PropertyHong Kong & China
C-SUITE

Construction is developer Chun Wo’s bread and butter

Chun Wo Development has become one of Hong Kong's largest construction firms, but it still has to grapple with soaring costs and domination of large developers, the two brothers in charge say

PUBLISHED : Tuesday, 15 April, 2014, 1:56pm
UPDATED : Wednesday, 16 April, 2014, 4:53am
 

Chun Wo Development was founded by the late Pang Kam-chun in 1968. It has grown to become one of the largest construction companies in Hong Kong and expanded its operations to the mainland, Abu Dhabi and Vietnam.

Pang's two sons succeeded him in 2010. His elder son, Dominic Pang Yat-ting, 40, was appointed chairman and is in charge of the property development division.

The younger son, Derrick Pang Yat-bond, 38, is deputy chairman and leads the construction division.

As infrastructure projects have grown bigger, each construction contract now costs billions of dollars, ruling out all but large contractors. This has forced many small local contractors out of the industry.

The Pang brothers told the Post Chun Wo survives because it is not a typical contractor.

 

What obstacles are you facing in property development in Hong Kong?

Dominic: First construction costs are high, which dampens net profit margins.

Second, the market has been dominated by large developers. You have to offer a higher price for land acquisitions when the market is booming, otherwise you can't win the site.

If the market is in a downturn, large developers are able to cut their prices sharply and offer extra sweeteners to lure buyers. They have the tolerance to sit out downturns and hold the properties until the market recovers.

It is impossible for mid to small-sized developers to follow these two strategies.

 

What are your strategies to overcome the problem?

Dominic: Mid-sized to small developers have to think twice before they make the investment. And it is better to have a "Plan B".

For example, we are acquiring the ownership of Kelly Court in Lai Chi Kok. We saw the vacancy rate of office buildings in the district was not high, even after the outbreak of severe acute respiratory syndrome (Sars) in 2003. We believe the redevelopment of Kelly Court could offer a reasonable return. But in the worst case, we could retain the building for our own use.

 

Chun Wo teamed up with Kingboard Chemical to acquire a residential site in Sha Tin's Kau To area last year. Do you worry about sales, as there will be plenty of new supply in the area?

Dominic: Our project mainly provides houses, which is different from the other projects in the area [which offer flats]. There is no direct competition between the projects. It is even better if there are more projects in the same area, which could create synergy. It is better than a stand-alone project somewhere.

 

Chun Wo has expanded to the mainland and overseas property markets. What's your plan for those markets?

Dominic: The mainland property market changes rapidly. Overseas laws do not provide enough protection to developers. We don't have an edge to develop in those markets. So we decided to focus on the markets of Hong Kong and Guangdong province only.

 

Is Chun Wo able to achieve a higher profit margin, since the company is a builder as well as a developer?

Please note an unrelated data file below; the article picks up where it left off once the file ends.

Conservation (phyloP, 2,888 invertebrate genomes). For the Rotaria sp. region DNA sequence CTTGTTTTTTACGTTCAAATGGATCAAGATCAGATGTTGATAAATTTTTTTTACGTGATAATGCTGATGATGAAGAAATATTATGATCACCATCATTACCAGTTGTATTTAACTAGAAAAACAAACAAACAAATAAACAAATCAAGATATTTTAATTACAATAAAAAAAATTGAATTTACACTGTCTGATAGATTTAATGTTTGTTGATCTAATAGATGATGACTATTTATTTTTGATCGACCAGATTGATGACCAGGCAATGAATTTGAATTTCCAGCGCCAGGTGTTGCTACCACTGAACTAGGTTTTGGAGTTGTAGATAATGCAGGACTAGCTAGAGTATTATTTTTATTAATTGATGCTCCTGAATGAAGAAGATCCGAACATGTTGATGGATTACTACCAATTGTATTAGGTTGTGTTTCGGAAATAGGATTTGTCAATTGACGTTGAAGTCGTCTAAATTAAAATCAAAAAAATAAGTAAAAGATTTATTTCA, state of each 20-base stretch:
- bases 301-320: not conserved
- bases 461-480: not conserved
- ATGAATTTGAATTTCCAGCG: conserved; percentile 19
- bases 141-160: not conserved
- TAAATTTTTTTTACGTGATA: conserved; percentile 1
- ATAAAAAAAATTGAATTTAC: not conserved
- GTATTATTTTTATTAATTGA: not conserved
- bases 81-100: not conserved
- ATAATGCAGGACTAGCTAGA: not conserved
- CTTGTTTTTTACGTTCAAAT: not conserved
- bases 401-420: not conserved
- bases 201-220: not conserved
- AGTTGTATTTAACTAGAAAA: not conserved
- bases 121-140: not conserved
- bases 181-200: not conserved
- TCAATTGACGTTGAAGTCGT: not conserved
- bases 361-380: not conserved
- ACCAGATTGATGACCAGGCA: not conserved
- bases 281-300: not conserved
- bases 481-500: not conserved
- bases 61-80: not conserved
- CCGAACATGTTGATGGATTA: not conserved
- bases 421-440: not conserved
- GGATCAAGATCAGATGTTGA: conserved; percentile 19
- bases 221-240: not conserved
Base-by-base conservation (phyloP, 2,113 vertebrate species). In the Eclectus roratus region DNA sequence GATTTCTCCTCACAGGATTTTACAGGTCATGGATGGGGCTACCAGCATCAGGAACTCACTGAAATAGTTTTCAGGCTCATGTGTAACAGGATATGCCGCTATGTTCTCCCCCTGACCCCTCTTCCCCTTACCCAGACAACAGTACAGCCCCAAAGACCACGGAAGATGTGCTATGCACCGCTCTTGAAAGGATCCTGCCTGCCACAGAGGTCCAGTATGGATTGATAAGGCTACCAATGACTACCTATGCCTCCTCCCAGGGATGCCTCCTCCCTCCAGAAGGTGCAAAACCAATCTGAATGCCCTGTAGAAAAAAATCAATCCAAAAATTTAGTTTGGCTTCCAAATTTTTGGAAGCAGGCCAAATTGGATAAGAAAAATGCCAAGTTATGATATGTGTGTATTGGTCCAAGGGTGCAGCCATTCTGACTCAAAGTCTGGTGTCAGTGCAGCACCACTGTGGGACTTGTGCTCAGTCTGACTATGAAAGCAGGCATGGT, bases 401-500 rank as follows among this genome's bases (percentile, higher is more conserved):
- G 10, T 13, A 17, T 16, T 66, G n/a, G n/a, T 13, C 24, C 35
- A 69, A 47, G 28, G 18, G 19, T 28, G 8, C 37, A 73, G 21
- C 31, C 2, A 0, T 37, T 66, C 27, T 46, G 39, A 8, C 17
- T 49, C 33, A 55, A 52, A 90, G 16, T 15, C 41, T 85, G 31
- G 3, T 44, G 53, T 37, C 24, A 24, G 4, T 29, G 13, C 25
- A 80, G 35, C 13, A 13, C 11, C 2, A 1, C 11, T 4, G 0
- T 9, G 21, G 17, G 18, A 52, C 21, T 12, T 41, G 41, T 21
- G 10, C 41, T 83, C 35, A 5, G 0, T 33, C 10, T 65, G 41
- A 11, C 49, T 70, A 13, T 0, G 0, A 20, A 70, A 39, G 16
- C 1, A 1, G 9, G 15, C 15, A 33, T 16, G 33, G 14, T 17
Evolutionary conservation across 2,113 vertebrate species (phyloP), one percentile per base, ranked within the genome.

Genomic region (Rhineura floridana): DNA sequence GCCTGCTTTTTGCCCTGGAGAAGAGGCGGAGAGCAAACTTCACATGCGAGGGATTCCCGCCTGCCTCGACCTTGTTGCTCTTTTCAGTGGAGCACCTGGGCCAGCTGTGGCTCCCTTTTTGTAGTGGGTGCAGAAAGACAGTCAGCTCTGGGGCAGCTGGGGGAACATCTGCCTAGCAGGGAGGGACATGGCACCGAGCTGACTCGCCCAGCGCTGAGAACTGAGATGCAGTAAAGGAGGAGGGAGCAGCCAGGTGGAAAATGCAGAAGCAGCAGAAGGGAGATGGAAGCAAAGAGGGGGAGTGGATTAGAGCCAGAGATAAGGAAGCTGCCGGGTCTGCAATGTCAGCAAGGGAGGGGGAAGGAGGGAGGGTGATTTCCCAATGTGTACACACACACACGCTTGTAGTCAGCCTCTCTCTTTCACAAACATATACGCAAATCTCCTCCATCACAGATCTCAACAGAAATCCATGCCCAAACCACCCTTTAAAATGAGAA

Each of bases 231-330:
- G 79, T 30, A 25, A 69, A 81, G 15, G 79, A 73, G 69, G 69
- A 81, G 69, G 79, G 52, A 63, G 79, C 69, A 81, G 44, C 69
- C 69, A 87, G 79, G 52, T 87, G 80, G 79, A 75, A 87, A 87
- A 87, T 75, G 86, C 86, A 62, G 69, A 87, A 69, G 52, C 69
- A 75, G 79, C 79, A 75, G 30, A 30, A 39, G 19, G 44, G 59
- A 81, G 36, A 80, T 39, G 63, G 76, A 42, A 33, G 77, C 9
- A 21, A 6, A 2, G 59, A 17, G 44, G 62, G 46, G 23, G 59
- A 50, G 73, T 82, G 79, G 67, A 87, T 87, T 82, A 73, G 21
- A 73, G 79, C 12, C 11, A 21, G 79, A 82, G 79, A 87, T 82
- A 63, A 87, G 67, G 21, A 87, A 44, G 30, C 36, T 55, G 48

Dominic: It is impossible to lower the construction cost. But it is easier for us to avoid going over budget.

 

What are your plans and targets in the construction sector?

Derrick: We aim at maintaining a turnover of over HK$6 billion a year.

We have made good progress in the building quality of residential projects over the last two years. We will continue to do much better in the building of residential projects.

Our target is to achieve 100 per cent growth in revenue from building construction. It is expected to happen in the financial year to the end of March next year.

There will more business opportunities for us, as the government is increasing the housing supply.

You won't make big money from building construction, but you won't lose money. It offers a slightly higher profit margin.

It is our bread-and-butter business, which supports us in developing other businesses. So we will be more cautious in bidding for civil engineering business.

 

How serious is the increase in construction costs?

Derrick: We won a contract for a civil engineering project for HK$325 million in 2005. Now, it costs HK$842 million to build the same project, as the cost of labour and materials increased sharply and there are more charges for environment protection.

The tender price for high-end residential sites also rose from HK$2,500 per square foot of gross floor area in 2009 to up to HK$4,200 per square foot today. Including the foundation work, the cost will reach over HK$5,000 per square foot.

 

What's your forecast on construction costs?

Dominic: There is no question that construction costs will continue to grow. The problem is how sharply they will increase.

The demand for labour is increasing, but the supply has not increased. That will boost the cost. As there is higher risk and more uncertainties, we will ask for a sightly higher profit margin for construction work.

 

How difficult is it to find enough skilled workers?

Derrick: As there are more construction works on the mainland and in Macau, Hong Kong has to compete with them for labour and construction materials. It is hard to get enough skilled workers for each building stage.

The industry lacks 4,000 formwork workers and bar-benders. It also lacks 1,500 concrete specialists, and most of the specialists are over 50 years old and nearly retired. Our industry is facing a serious problem of ageing workers.

The application procedure for importing workers is complicated, and the government is cautious about imported labour. So it is difficult for builders to import workers.

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